by Keith Glab, BaseballEvolution.com
October 29, 2007
Everyone saw this coming. The Rockies get handled in the World Series,
and everybody goes on about how rusty they are. Just like how if the
Rockies had beaten up on Boston during the series, everyone would have talked
about how well-rested they were.
I had hoped that Game 4 would have debunked this theory of rust, but
apparently that's not the case.
Never mind that Aaron Cook performed better than any of the Rockies' other three
starters despite having a much, much longer layoff than any of them. Never
mind that Jon Lester outperformed any of the Red Sox' other starters, also
coming on far more rest than any of those three did. No, no.
Clearly, the Rockies were just rusty, and those two pitchers got lucky somehow.
Or maybe it's that Aaron Cook pitched three simulated games against the
Rockies lineup after pitching a rehab start in the Instructional League.
Hey, wait a minute. If the Rockies hitters were batting in simulated games
against a quality pitcher like Cook, then why would they be rusty but not Aaron
"I'm not sure right now there's anything different we can do," Rockies
manager Clint Hurdle declared before Game 4 when asked about how the team could
have prepared differently during their extended layoff. "I don't know how
you recreate a World Series environment. I don't know how you recreate a playoff
environment in practice."
So according to Hurdle, the problem wasn't the lack of swings against live
pitching that hurt the Rockies, it was the lack of a pressure-packed
environment. In which case, we might have expected the Rockies' rust to
have peeled off as soon as Game 1 finished.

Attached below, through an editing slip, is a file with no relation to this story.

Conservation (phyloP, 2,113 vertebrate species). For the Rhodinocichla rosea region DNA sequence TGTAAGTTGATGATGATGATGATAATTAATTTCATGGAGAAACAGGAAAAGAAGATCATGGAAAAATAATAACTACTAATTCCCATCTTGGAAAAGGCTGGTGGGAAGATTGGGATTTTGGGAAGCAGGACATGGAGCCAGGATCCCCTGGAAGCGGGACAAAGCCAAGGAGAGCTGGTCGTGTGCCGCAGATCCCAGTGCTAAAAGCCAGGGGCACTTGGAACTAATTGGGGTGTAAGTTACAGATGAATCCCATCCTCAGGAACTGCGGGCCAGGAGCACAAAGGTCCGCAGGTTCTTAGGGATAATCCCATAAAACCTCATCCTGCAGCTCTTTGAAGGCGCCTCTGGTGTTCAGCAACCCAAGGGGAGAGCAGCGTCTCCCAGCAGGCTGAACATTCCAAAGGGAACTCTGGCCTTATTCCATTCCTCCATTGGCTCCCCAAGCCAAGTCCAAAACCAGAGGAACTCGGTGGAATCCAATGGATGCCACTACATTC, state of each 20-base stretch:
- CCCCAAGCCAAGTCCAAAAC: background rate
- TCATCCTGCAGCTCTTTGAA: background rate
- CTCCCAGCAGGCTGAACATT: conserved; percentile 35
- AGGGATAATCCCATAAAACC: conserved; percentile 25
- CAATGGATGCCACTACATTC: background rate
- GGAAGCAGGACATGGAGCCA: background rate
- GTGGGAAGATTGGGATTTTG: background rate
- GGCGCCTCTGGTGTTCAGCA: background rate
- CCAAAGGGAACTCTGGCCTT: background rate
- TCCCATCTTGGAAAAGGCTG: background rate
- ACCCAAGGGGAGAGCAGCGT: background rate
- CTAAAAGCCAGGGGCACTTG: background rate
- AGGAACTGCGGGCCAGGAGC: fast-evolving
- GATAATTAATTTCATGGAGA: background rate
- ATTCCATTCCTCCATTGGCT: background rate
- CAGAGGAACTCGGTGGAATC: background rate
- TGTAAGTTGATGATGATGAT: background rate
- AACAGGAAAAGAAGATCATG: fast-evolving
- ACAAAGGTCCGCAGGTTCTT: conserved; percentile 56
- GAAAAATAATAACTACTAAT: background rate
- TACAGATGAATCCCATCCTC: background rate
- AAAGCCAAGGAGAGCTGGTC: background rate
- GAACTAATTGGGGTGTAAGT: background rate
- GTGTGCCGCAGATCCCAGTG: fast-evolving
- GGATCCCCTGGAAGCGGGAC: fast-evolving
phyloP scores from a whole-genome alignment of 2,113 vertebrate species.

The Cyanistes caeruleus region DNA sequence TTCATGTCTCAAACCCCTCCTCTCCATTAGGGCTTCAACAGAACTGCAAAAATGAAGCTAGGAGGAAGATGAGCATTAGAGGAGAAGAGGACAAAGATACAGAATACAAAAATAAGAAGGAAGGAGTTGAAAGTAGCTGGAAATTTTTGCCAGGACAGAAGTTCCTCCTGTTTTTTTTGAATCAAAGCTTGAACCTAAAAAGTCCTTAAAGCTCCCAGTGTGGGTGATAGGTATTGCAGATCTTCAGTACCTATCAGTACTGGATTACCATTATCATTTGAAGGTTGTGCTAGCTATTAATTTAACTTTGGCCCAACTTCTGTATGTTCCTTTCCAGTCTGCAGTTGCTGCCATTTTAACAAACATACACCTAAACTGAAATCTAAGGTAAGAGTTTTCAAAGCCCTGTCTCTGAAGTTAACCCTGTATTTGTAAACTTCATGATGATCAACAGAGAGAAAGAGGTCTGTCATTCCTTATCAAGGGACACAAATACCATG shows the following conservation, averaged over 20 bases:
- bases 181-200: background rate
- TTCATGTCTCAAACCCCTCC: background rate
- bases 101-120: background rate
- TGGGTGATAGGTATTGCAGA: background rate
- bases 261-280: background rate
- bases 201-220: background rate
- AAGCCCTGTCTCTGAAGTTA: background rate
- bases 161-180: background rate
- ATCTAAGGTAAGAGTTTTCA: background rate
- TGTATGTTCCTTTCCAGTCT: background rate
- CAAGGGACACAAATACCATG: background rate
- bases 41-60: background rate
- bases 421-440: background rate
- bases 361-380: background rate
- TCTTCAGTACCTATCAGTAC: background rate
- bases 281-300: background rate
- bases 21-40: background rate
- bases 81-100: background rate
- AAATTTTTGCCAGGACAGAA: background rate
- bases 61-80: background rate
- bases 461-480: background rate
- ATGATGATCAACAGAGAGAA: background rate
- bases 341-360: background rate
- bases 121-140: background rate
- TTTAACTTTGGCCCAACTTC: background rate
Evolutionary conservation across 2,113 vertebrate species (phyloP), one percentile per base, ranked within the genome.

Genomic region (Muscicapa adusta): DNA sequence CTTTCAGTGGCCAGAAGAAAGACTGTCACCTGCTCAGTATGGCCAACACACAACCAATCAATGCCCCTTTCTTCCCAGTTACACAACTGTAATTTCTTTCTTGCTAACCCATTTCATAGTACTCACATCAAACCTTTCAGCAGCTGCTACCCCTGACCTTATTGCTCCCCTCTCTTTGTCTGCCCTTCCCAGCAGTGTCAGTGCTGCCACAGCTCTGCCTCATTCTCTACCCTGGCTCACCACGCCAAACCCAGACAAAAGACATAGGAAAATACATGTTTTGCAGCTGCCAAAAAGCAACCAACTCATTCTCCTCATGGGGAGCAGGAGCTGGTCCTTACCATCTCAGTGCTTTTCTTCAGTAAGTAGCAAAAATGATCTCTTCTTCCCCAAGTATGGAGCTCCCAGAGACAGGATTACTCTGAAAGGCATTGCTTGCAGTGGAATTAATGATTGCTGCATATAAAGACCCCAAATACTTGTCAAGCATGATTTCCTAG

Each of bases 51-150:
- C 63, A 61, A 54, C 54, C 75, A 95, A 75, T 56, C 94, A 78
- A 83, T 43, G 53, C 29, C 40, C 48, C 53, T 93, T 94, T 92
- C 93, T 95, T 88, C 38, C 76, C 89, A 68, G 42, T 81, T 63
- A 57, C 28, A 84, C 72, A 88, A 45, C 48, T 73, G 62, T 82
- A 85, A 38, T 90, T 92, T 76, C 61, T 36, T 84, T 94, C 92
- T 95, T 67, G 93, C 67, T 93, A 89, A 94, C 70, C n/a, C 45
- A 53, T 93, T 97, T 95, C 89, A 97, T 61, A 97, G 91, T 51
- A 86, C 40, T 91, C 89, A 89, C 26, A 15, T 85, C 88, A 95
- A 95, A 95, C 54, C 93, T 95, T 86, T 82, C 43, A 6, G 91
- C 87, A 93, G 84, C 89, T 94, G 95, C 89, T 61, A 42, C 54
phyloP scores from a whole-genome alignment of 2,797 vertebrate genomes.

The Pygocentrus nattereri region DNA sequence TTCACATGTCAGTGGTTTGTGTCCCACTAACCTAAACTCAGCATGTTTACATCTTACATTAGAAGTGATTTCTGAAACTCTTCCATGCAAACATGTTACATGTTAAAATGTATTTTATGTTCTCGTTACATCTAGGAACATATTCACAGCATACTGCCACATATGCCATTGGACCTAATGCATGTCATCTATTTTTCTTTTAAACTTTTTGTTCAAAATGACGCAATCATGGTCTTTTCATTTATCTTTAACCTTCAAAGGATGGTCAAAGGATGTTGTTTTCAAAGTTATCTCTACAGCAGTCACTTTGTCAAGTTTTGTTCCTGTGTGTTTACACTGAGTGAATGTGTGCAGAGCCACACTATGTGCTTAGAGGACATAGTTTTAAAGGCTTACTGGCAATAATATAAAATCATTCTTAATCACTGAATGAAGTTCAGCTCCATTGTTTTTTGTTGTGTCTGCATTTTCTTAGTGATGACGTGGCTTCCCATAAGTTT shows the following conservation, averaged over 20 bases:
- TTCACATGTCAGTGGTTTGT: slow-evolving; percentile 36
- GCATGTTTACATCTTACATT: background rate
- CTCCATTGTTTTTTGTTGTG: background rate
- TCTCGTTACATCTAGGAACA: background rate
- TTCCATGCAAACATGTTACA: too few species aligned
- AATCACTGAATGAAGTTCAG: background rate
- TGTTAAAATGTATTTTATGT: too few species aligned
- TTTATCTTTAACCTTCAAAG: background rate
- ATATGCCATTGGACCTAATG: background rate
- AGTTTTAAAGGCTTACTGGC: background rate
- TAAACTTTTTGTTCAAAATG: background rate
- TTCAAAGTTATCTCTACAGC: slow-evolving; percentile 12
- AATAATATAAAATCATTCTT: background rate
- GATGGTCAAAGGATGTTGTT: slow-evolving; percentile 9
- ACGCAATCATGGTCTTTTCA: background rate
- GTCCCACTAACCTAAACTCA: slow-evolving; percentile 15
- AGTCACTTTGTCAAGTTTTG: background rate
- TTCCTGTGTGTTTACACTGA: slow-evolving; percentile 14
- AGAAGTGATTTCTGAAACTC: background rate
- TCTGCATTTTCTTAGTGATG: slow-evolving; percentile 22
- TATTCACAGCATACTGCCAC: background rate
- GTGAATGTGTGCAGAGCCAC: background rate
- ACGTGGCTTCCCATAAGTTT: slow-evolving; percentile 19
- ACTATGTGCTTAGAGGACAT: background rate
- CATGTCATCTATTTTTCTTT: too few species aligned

Granted, no team had ever swept both the Division Series and the League
Championship Series before these Rockies did. In fact, the only other
instance of an LCS being swept in the current playoff format occurred the very
first year of this expanded playoff bracket, 1995. The Braves won their
only World Series out of 14 chances under Bobby Cox that year. It seems to
me that sweeping the LCS was more of a boon than a benefit for those Braves.
There have been three other instances of a team going 7-1 in the playoffs
entering World Series play: the 2000 Mets, the 2001 Diamondbacks, and the 2005
White Sox. The White Sox and Diamondbacks won their series, while the Mets
lost theirs. If a lack of a competitive atmosphere puts teams at such a
disadvantage in the World Series, then maybe those Braves, White Sox, and
Diamondbacks squads are simply among the best of all time.
But more likely, this is just a case of sportswriters trying to make a story
out of nothing, of casual fans trying to appear knowledgeable about the game,
and about National League fans reluctant to admit that the junior circuit is the
far superior league at this point in time.
So unless your last name is Staub, Greer, or Meacham, please don't tell me
that you're rusty. Or if you do, please don't use it as an excuse for
failure. If rustiness does exist in baseball, enough other teams have
overcome it to render such an excuse quite lame.
Disagree with something? Got something to add? Wanna bring up something totally new? Keith resides in Chicago, Illinois and can be reached at firstname.lastname@example.org.